How to Become a Travel Agent
It’s a new travel industry – more independent, less competitive and accessible to newcomers. Job opportunities exist. That is, if you can find your niche and work hard from home.
Change is under way in the travel industry. Brick-and-mortar storefronts are becoming relics as independent consultants replace traditional travel agencies. You can thrive in this new home-based world. Knowledge, expertise and research are key. But ultimately, it’s about service – at both ends of the travel dollar.
eHow spoke with Dan Smith, the Pacific Northwest Chapter director of the National Association of Career Travel Agents, about selling travel packages, getting credentialed, finding customers and working from home.
Maybe someone has a great circle of relationships and people are always coming to them and they say, “Why shouldn’t I get paid for doing all this research? I like doing it, but I could be making money.” A lot of people get into their 50s and say, “You know maybe I’ll just start this as a part-time thing.” Some are very successful at it. They can balance more than one life simultaneously. … If you have a family reunion and you have an affinity with travel, you will start talking to hotels, you will talk to airlines, resorts, maybe transportation systems.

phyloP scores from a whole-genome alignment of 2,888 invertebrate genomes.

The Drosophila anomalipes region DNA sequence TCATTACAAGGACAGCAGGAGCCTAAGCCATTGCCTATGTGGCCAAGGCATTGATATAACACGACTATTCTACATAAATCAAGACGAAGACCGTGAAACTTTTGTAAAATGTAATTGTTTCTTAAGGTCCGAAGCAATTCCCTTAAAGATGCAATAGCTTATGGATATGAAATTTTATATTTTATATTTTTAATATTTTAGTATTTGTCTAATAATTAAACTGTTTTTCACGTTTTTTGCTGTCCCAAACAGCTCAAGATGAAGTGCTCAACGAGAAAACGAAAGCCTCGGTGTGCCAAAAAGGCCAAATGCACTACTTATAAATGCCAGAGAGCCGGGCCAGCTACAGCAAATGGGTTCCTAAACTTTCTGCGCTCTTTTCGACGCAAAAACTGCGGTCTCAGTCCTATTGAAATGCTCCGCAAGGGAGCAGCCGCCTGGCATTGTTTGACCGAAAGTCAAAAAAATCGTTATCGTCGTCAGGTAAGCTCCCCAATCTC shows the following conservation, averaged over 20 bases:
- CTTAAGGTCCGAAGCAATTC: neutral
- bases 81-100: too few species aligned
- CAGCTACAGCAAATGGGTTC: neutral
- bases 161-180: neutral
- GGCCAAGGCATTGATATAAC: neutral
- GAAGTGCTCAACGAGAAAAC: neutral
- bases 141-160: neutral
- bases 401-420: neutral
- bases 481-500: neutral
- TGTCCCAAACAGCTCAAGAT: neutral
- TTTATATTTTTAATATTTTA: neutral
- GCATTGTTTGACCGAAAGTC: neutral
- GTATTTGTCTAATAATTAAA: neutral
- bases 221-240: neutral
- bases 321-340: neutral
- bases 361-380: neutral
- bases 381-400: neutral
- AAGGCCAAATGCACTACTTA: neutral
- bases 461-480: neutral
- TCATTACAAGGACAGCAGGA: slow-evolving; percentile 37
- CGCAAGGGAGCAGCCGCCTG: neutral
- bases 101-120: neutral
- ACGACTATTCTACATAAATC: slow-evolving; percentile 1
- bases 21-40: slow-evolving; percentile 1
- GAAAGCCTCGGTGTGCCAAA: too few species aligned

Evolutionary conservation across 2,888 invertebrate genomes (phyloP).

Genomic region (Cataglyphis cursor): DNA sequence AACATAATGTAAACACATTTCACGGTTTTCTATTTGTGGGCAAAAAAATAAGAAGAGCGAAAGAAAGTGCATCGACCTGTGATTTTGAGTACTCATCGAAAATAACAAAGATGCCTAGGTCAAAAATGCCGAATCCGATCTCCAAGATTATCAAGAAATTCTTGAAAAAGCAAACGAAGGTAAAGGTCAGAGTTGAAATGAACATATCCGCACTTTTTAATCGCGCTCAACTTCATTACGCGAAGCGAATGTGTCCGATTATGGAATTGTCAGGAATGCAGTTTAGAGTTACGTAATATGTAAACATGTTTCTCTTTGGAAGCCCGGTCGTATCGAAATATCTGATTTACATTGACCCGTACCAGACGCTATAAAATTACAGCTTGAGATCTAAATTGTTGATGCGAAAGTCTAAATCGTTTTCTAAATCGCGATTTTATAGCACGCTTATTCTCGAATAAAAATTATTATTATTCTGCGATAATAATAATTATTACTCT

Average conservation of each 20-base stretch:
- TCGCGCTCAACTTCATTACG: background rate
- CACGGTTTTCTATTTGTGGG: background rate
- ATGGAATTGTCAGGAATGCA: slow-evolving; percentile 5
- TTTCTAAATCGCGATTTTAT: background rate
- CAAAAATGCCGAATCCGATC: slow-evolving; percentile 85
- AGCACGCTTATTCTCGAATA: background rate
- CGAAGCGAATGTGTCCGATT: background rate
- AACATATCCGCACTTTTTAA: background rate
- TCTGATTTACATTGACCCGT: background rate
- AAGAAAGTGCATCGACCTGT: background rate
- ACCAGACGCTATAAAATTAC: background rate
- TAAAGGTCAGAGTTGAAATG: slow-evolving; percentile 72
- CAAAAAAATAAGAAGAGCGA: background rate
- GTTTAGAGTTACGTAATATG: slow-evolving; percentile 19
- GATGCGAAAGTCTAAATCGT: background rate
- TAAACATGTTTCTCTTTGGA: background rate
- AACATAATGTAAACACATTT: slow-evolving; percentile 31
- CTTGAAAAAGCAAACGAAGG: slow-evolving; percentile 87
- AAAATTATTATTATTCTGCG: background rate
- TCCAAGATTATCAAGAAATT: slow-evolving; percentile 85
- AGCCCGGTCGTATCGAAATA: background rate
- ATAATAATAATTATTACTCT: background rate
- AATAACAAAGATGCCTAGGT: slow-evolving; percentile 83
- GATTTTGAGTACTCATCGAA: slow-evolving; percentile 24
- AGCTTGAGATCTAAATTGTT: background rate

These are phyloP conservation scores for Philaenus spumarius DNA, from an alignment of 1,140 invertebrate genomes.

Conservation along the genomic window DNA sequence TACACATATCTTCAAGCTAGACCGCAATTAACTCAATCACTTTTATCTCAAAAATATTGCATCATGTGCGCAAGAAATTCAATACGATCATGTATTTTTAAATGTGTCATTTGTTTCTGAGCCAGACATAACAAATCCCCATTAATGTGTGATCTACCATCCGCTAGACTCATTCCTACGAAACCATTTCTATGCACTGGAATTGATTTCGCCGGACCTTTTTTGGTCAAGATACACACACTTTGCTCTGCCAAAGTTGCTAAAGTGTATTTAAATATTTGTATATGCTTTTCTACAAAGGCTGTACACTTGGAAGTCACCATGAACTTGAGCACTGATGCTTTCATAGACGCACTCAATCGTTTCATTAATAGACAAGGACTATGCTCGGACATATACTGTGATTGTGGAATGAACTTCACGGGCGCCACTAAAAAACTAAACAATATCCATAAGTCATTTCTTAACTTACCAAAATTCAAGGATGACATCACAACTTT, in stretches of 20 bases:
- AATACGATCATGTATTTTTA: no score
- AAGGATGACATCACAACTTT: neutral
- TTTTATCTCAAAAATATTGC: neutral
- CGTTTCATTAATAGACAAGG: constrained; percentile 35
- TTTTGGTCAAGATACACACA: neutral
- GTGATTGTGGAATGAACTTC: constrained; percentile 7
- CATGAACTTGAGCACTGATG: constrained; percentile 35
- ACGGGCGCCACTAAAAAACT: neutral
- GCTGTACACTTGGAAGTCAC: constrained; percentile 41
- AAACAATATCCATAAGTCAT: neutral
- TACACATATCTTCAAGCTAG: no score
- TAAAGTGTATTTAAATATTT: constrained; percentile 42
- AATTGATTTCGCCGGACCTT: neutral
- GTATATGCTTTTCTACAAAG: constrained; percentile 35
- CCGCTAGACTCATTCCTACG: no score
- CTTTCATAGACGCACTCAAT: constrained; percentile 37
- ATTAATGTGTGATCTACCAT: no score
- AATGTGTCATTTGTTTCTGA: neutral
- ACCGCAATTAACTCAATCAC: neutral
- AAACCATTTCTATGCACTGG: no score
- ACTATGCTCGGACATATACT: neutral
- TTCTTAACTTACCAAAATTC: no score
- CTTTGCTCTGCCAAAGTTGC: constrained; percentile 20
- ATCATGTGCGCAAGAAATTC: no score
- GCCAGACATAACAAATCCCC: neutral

The School Route
There are some travel schools out there. I don’t think that’s a good place to get training necessarily. That’s how a lot of people have started, but then they were able to go into a brick-and-mortar and file brochures, write tickets. There are few places to do that these days because so many brick-and-mortars are no longer available. “When I left the airline, I thought I knew travel. I knew nothing about travel,” Smith said. “I knew how to get people on and off airplanes. It’s a totally different world.”
Knowing What You Sell
It’s learning about a place and being effective in communicating about the place. … I have a wholesale business, which means a customer and/or another travel agent will call me and say, “What do you know about Costa Rica?” I have a guy I work with in Costa Rica. I send him a profile and budget. Here’s the time frames, what the clients are thinking of doing. He will come back with an itinerary. Then I go back to the client and say, “Here is what we can do.” … Part of the reason it works is because I am doing the boutique smaller properties, as opposed to the mega-properties. And when you are going to destinations, people aren’t looking for the brass and glass. They want to experience a place. So I’m on both sides of the street. I am a seller and I am also a resource to the other travel agents. Then I turn around and say to somebody else, “I need information on how to get a ground operator in Naples that’s not going to take advantage of people.” … That’s part of how we interact and support each other.
Getting it Right